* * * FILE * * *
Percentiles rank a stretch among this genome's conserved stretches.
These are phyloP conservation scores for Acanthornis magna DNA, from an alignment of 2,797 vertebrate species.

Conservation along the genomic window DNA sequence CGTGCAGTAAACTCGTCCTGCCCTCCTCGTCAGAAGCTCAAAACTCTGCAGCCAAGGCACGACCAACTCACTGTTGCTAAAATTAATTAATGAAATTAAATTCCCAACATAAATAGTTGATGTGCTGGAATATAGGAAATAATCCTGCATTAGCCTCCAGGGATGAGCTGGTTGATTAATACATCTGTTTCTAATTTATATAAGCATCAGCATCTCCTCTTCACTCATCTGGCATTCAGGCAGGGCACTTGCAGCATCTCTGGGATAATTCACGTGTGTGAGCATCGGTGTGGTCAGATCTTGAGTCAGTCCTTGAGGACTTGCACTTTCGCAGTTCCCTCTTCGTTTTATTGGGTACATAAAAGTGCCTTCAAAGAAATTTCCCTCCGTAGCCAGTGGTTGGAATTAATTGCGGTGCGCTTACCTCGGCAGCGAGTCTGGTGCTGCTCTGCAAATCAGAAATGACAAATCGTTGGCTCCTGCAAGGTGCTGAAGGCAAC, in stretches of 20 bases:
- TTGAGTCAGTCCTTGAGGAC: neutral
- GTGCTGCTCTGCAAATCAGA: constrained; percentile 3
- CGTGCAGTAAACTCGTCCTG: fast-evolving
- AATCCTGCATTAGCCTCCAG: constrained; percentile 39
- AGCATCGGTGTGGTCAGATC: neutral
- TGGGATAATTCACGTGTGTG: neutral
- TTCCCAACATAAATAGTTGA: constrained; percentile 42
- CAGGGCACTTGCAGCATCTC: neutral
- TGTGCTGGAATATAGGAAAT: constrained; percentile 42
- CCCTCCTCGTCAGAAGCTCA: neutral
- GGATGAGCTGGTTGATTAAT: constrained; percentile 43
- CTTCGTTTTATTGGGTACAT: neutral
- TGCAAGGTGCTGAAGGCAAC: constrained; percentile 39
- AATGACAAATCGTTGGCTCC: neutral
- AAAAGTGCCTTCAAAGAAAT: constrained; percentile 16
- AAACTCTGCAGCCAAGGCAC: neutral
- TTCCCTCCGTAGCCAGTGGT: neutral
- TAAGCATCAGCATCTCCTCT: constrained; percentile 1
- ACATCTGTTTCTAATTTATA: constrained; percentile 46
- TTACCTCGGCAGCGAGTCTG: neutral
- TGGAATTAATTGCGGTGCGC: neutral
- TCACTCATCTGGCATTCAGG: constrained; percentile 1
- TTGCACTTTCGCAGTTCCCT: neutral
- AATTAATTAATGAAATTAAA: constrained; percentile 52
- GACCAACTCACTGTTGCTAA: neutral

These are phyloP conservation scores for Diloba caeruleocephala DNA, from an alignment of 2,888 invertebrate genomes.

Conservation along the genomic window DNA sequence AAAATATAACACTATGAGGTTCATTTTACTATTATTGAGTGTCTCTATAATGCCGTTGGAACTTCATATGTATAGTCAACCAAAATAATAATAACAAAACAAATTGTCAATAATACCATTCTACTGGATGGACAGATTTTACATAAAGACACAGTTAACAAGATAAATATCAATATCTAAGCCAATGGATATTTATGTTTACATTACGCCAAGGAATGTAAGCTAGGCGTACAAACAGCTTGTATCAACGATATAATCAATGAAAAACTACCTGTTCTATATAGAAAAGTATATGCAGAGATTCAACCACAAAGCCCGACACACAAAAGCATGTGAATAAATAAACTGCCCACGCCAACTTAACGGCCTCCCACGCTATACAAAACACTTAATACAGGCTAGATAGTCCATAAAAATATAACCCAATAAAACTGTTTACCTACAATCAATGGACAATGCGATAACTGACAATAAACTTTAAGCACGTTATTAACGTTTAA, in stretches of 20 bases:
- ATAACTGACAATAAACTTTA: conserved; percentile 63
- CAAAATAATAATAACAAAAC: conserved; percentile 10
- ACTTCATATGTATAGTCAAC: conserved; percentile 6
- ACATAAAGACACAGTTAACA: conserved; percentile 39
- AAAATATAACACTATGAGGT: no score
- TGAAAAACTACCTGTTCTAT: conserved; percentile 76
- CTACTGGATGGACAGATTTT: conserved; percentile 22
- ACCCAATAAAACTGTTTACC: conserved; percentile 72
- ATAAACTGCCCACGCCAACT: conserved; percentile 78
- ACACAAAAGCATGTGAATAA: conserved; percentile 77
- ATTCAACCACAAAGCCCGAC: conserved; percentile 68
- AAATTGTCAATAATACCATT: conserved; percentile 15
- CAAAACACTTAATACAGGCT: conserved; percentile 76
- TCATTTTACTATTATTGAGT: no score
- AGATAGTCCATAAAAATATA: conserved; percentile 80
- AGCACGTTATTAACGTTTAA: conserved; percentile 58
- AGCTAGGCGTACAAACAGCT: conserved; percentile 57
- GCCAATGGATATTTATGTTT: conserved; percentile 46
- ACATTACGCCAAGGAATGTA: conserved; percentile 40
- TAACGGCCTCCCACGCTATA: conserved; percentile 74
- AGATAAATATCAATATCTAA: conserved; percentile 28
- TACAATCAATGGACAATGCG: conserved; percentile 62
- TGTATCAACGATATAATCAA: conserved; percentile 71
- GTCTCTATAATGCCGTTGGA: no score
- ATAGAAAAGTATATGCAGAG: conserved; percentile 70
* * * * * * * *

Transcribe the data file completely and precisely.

Percentiles rank a stretch among this genome's conserved stretches.
These are phyloP conservation scores for Acanthornis magna DNA, from an alignment of 2,797 vertebrate species.

Conservation along the genomic window DNA sequence CGTGCAGTAAACTCGTCCTGCCCTCCTCGTCAGAAGCTCAAAACTCTGCAGCCAAGGCACGACCAACTCACTGTTGCTAAAATTAATTAATGAAATTAAATTCCCAACATAAATAGTTGATGTGCTGGAATATAGGAAATAATCCTGCATTAGCCTCCAGGGATGAGCTGGTTGATTAATACATCTGTTTCTAATTTATATAAGCATCAGCATCTCCTCTTCACTCATCTGGCATTCAGGCAGGGCACTTGCAGCATCTCTGGGATAATTCACGTGTGTGAGCATCGGTGTGGTCAGATCTTGAGTCAGTCCTTGAGGACTTGCACTTTCGCAGTTCCCTCTTCGTTTTATTGGGTACATAAAAGTGCCTTCAAAGAAATTTCCCTCCGTAGCCAGTGGTTGGAATTAATTGCGGTGCGCTTACCTCGGCAGCGAGTCTGGTGCTGCTCTGCAAATCAGAAATGACAAATCGTTGGCTCCTGCAAGGTGCTGAAGGCAAC, in stretches of 20 bases:
- TTGAGTCAGTCCTTGAGGAC: neutral
- GTGCTGCTCTGCAAATCAGA: constrained; percentile 3
- CGTGCAGTAAACTCGTCCTG: fast-evolving
- AATCCTGCATTAGCCTCCAG: constrained; percentile 39
- AGCATCGGTGTGGTCAGATC: neutral
- TGGGATAATTCACGTGTGTG: neutral
- TTCCCAACATAAATAGTTGA: constrained; percentile 42
- CAGGGCACTTGCAGCATCTC: neutral
- TGTGCTGGAATATAGGAAAT: constrained; percentile 42
- CCCTCCTCGTCAGAAGCTCA: neutral
- GGATGAGCTGGTTGATTAAT: constrained; percentile 43
- CTTCGTTTTATTGGGTACAT: neutral
- TGCAAGGTGCTGAAGGCAAC: constrained; percentile 39
- AATGACAAATCGTTGGCTCC: neutral
- AAAAGTGCCTTCAAAGAAAT: constrained; percentile 16
- AAACTCTGCAGCCAAGGCAC: neutral
- TTCCCTCCGTAGCCAGTGGT: neutral
- TAAGCATCAGCATCTCCTCT: constrained; percentile 1
- ACATCTGTTTCTAATTTATA: constrained; percentile 46
- TTACCTCGGCAGCGAGTCTG: neutral
- TGGAATTAATTGCGGTGCGC: neutral
- TCACTCATCTGGCATTCAGG: constrained; percentile 1
- TTGCACTTTCGCAGTTCCCT: neutral
- AATTAATTAATGAAATTAAA: constrained; percentile 52
- GACCAACTCACTGTTGCTAA: neutral

These are phyloP conservation scores for Diloba caeruleocephala DNA, from an alignment of 2,888 invertebrate genomes.

Conservation along the genomic window DNA sequence AAAATATAACACTATGAGGTTCATTTTACTATTATTGAGTGTCTCTATAATGCCGTTGGAACTTCATATGTATAGTCAACCAAAATAATAATAACAAAACAAATTGTCAATAATACCATTCTACTGGATGGACAGATTTTACATAAAGACACAGTTAACAAGATAAATATCAATATCTAAGCCAATGGATATTTATGTTTACATTACGCCAAGGAATGTAAGCTAGGCGTACAAACAGCTTGTATCAACGATATAATCAATGAAAAACTACCTGTTCTATATAGAAAAGTATATGCAGAGATTCAACCACAAAGCCCGACACACAAAAGCATGTGAATAAATAAACTGCCCACGCCAACTTAACGGCCTCCCACGCTATACAAAACACTTAATACAGGCTAGATAGTCCATAAAAATATAACCCAATAAAACTGTTTACCTACAATCAATGGACAATGCGATAACTGACAATAAACTTTAAGCACGTTATTAACGTTTAA, in stretches of 20 bases:
- ATAACTGACAATAAACTTTA: conserved; percentile 63
- CAAAATAATAATAACAAAAC: conserved; percentile 10
- ACTTCATATGTATAGTCAAC: conserved; percentile 6
- ACATAAAGACACAGTTAACA: conserved; percentile 39
- AAAATATAACACTATGAGGT: no score
- TGAAAAACTACCTGTTCTAT: conserved; percentile 76
- CTACTGGATGGACAGATTTT: conserved; percentile 22
- ACCCAATAAAACTGTTTACC: conserved; percentile 72
- ATAAACTGCCCACGCCAACT: conserved; percentile 78
- ACACAAAAGCATGTGAATAA: conserved; percentile 77
- ATTCAACCACAAAGCCCGAC: conserved; percentile 68
- AAATTGTCAATAATACCATT: conserved; percentile 15
- CAAAACACTTAATACAGGCT: conserved; percentile 76
- TCATTTTACTATTATTGAGT: no score
- AGATAGTCCATAAAAATATA: conserved; percentile 80
- AGCACGTTATTAACGTTTAA: conserved; percentile 58
- AGCTAGGCGTACAAACAGCT: conserved; percentile 57
- GCCAATGGATATTTATGTTT: conserved; percentile 46
- ACATTACGCCAAGGAATGTA: conserved; percentile 40
- TAACGGCCTCCCACGCTATA: conserved; percentile 74
- AGATAAATATCAATATCTAA: conserved; percentile 28
- TACAATCAATGGACAATGCG: conserved; percentile 62
- TGTATCAACGATATAATCAA: conserved; percentile 71
- GTCTCTATAATGCCGTTGGA: no score
- ATAGAAAAGTATATGCAGAG: conserved; percentile 70